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The Journal of the Lincoln Heights Literary Society
Miscellanea and Ephemeron

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08/15/2005 Archived Entry: "Anime review: Daphne in the Brilliant Blue, Vol 3"

Daphne in the Brilliant Blue, Vol 3
Published by Geneon, 2005

Review by Kelly S. Taylor

Margaret Cho has said that girls tend to travel in groups of three consisting of: the sweet one, the pretty one, and the 'ho'. The Japanese must believe that young women travel in groups of five: the nice one, the cute one, the smart one, the quiet one, and the wild one... And they all like to dress as the 'ho'. Following in the girl team formula perfected in titles as diverse as Bubblegum Crisis, Silent Mobius, and Sailor Moon, Daphne in the Brilliant Blue explores the adventures of nice girl Maia. She joins a team of female bounty hunters, who strip down to tiny, bikini-like strips of cloth when they go to work.... Oh, silly S.W.A.T. teams bundling up in all that stuffy body armor! What are you thinking?

Okay, I'm getting old. I can remember a time that doesn't seem that long ago when my mom walked in while I was watching Dirty Pair.

"What are they wearing?" she asked, appalled.
"They're anime characters," I replied, blasé. "That's just their costumes."

Now, I sit staring at the cover of Daphne in the Brilliant Blue wondering what special laws of physics are at work to keep those things on. This cover is an example of what is called "fan service" by those in the know. I'm strangely happy that anime aficionados have come up with a term for pandering to the lowest common denominator of fan desire that actually sounds like a euphemism for prostitution.

For those of you who look at the cover and think (as I did) "Is this porn?" fear not. Daphne in the Brilliant Blue is actually a nicely-paced classic anime series. (Conversely for those of you looking for porn... Well, sorry Bucky. As usual, there is no sex in the Champagne Room.) I was pleasantly surprised to find that Daphne in the Brilliant Blue is more than just the chronicle of the misadventures of big-eyed, big-boobed, battle babes. The story is intriguing. It's set in a post apocalyptic future... Although it is the cheeriest, brightest post-apocalyptic future I've ever seen. Although the identity of the titular "Daphne" is a mystery, viewers will immediately see "Brilliant Blue" everywhere. Earth's surface has been ravaged. Humanity escaped annihilation by retreating to cities on the ocean floor. These cities have now risen back to the surface and exist between sparkling blue oceans and clear blue skies.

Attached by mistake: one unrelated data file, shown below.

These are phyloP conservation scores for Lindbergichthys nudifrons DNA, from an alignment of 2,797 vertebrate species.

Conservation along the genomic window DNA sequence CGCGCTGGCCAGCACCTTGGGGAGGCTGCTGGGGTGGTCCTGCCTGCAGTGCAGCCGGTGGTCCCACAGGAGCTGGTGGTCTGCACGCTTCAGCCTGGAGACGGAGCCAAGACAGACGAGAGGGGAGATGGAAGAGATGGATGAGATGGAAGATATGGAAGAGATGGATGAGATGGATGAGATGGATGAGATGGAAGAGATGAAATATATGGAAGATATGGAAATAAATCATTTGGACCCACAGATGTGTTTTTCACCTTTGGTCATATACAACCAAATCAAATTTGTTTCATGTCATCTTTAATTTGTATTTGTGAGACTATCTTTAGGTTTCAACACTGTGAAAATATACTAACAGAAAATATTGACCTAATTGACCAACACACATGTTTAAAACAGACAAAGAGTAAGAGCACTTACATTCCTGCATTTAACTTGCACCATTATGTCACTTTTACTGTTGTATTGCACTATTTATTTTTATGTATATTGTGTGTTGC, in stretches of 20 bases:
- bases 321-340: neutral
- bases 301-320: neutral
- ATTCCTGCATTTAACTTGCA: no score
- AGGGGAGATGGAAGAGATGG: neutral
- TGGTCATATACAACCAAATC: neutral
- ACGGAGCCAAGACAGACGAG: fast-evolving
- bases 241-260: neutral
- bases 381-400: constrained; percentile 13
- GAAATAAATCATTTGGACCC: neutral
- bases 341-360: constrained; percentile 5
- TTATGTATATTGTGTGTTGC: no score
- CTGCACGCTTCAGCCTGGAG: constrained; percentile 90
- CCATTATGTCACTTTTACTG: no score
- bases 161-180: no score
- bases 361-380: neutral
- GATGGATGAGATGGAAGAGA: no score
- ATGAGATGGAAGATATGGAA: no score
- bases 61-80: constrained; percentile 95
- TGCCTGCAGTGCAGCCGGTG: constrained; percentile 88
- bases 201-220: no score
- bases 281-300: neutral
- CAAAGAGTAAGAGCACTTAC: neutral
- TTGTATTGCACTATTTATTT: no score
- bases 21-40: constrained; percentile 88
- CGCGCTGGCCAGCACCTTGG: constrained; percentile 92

My favorite aspect of the show is the plethora of little touches that reinforce the viewer's impression that this story is set in the future. In one scene, unmentioned and unnoticed, a little robo-trash-pail whirrs through and collects a drink can from a trail in a park. Our scantily clad heroines go on a vacation in a huge jet-powered ocean liner instead of an airplane. Once at their destination, they rent translator headsets that allow them to speak with the natives. Clever little touches like these abound and really drew me into the story.

Volume three seems to be an important collection of episodes in the continuity of the series. Episode 10 gives background on Maia's past. Episodes 11 and 12 fill in some gaps about how the Earth got into its present condition. I like the way hints and clues that all is not well are dropped casually into each story without ever giving too much away.

The artwork is lush and attractive... especially if you've got a taste for cheesecake. The writing manages to capture that brand of goofy Charlie's Angels/Dirty Pair sort of a mildly exploitative sort of way. Despite my reservations, I enjoyed the episodes and look forward to seeing more.

Geneon wrapped this bonbon in a pretty package. First off, there's the DVD cover art that I'm going to have to hide the next time my mother's in town. Complimenting this, there's a mini-poster inside the liner notes and more pin-up art inside the front and back covers. Our only extra on the DVD is an art gallery. While this will certainly service some fans, I'd like more. A short featurette with information on the series creators would be nice. A guide to each of the formerly submerged cities would also be welcome.

While it's not going to get the Gloria Steinam Award for sensitive and empowering presentation of positive female role models, Daphne in the Brilliant Blue is highly watchable bundle of fun with a surprising amount of brains to match its surprising amount of boobs.

To see more of Daphne, click on and lean back from your screen, please.

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